Explaining the Gender Gap in Political Participation in Pakistan

The most important aspects in the society that affect women’s political engagement are men’s views on women’s political action and the conditions under which women are allowed to vote. It is often accepted that men have a critical role as gatekeepers in determining whether or not women participate in politics, and that men’s individual views and society norms have a substantial influence on whether or not women opt to vote.

This sex discrimination occurs because women must ask males for permission to do particular things, and some of these requests are granted more easily than others. Younger women are less politically active than their elders were because of concerns about personal safety and family responsibilities.

The higher the level of political and electoral literacy among women, the higher the rate at which they will cast ballots in elections. Women’s low political literacy is closely associated with their disinterest in politics, which is substantially tied to the disinterest of political parties in reaching out to women voters.

Many of the women in our focus groups felt that political parties paid them little to no attention. As political parties have historically relied on males to organize the women in their households, there has been little opportunity for women to engage with political parties on an individual level. The failure of political parties in large cities to recruit and retain more women in leadership positions may be a factor in women’s lack of interest in politics.

The Way Forward

To make politics of Pakistan more exclusive, women participation is paramount. Pakistan is facing a number of challenges in this domain. The policies that are carved out are usually hysterical. Even if a policy holds enough water, then the institutional setup is not strong enough to implement it.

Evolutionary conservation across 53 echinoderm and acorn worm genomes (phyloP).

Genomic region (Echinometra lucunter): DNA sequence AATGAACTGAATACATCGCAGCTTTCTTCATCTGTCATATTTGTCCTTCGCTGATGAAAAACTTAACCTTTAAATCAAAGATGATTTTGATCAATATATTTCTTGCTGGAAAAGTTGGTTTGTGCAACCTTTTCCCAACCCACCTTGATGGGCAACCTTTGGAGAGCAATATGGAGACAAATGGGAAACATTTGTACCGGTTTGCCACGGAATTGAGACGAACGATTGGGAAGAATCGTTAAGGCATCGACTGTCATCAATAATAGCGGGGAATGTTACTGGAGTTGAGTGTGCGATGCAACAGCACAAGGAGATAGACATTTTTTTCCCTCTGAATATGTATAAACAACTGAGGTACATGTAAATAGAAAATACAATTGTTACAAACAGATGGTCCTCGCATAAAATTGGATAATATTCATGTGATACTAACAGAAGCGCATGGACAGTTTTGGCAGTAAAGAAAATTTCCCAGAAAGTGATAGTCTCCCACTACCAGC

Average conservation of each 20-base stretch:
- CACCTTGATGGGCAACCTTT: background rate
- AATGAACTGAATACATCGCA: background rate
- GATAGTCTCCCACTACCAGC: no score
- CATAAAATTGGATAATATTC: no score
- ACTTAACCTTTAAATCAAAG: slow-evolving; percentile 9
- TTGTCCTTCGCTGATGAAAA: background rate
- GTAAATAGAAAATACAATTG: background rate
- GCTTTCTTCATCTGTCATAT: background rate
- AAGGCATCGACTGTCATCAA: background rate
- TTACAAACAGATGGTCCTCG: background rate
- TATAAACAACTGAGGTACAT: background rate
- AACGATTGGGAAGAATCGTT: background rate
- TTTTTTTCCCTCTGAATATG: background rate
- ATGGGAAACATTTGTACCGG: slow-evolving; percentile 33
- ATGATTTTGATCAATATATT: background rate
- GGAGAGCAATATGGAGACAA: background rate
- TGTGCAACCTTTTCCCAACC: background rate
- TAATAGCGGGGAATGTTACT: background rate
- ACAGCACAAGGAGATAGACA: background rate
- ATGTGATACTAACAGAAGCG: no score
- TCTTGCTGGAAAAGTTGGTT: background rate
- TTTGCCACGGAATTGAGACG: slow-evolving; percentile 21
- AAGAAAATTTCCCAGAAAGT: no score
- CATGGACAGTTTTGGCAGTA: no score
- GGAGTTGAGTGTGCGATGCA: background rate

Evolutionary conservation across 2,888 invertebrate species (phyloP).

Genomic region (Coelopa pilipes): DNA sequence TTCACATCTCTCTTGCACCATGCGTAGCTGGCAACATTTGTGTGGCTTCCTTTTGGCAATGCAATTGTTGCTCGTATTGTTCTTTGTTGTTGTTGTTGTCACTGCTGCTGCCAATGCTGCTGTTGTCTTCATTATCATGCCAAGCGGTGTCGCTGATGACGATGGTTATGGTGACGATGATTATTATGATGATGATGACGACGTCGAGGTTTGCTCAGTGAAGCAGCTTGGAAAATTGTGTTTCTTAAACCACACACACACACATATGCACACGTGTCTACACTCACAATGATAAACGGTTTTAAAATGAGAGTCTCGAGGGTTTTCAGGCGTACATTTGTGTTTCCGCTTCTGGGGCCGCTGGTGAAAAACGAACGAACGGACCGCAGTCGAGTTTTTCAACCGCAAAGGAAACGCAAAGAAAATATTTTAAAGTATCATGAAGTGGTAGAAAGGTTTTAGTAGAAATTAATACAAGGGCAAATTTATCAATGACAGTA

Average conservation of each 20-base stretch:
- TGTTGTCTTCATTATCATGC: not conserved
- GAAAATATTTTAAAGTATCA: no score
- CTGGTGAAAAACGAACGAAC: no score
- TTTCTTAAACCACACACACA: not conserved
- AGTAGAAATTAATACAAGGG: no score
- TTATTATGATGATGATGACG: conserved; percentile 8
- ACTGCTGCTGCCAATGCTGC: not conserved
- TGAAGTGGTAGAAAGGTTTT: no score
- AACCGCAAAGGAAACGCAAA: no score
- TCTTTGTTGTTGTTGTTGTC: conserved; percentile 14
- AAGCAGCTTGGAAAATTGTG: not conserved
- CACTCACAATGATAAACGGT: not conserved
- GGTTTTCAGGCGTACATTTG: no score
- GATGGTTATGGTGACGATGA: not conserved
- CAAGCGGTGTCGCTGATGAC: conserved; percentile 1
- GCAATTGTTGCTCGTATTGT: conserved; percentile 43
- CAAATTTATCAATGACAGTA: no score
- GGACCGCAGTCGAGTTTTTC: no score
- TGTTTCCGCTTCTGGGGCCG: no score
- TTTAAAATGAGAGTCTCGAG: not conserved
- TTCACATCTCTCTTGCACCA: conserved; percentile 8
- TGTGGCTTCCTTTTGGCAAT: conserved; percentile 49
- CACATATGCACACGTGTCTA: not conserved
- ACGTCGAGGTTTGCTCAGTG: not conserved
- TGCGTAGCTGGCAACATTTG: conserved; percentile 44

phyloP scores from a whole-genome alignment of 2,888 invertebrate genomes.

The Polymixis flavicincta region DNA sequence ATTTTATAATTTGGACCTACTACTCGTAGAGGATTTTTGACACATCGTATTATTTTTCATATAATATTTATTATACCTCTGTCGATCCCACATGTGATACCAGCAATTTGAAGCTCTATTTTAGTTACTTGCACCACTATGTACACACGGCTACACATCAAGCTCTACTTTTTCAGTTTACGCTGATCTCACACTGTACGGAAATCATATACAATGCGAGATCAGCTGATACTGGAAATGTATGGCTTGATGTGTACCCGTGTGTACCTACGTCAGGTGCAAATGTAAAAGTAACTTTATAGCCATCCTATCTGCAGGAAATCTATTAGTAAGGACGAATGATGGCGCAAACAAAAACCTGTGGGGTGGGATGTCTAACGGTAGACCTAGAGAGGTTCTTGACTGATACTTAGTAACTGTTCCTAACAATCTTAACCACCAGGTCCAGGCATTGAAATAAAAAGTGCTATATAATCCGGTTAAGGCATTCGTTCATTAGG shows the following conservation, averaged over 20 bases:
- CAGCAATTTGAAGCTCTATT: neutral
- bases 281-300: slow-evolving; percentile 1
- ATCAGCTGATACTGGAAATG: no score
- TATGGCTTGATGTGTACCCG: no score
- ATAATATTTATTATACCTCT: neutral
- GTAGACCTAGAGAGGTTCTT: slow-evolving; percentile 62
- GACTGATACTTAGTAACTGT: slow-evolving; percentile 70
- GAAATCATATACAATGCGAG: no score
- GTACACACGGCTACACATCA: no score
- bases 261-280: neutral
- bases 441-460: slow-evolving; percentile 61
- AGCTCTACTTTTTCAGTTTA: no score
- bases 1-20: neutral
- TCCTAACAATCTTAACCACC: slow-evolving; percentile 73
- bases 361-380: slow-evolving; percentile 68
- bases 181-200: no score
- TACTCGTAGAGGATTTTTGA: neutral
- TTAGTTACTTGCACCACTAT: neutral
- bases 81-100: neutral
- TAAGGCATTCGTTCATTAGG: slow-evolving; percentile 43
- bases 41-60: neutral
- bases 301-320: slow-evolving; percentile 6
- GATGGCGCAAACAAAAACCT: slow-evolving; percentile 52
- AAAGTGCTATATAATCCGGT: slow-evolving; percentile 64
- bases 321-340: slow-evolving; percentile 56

Therefore, a three-point agenda may boost political participation of women in Pakistan. These points are in line with the issues causing gender gap in Pakistani politics. These points are as follow:

  • To encourage more women to vote, programmes run by the civil society in urban areas might be quite helpful.
  • If political parties make an attempt to reach out to women, they may encourage more women to become involved in politics. Until political parties considerably expand the number of women working for and being nominated by the party, they will not be able to make any headway. When it comes to elections, the Election Commission of Pakistan (ECP) should do more to raise the profile of women voters among political parties.
  • The formation of women’s collective action groups in residential areas is one tactic that shows promise in combating women’s political marginalization. These organizations would provide a safe space for women to talk about the challenges they have in requesting service improvements from their representatives at the federal, state, and local levels of government.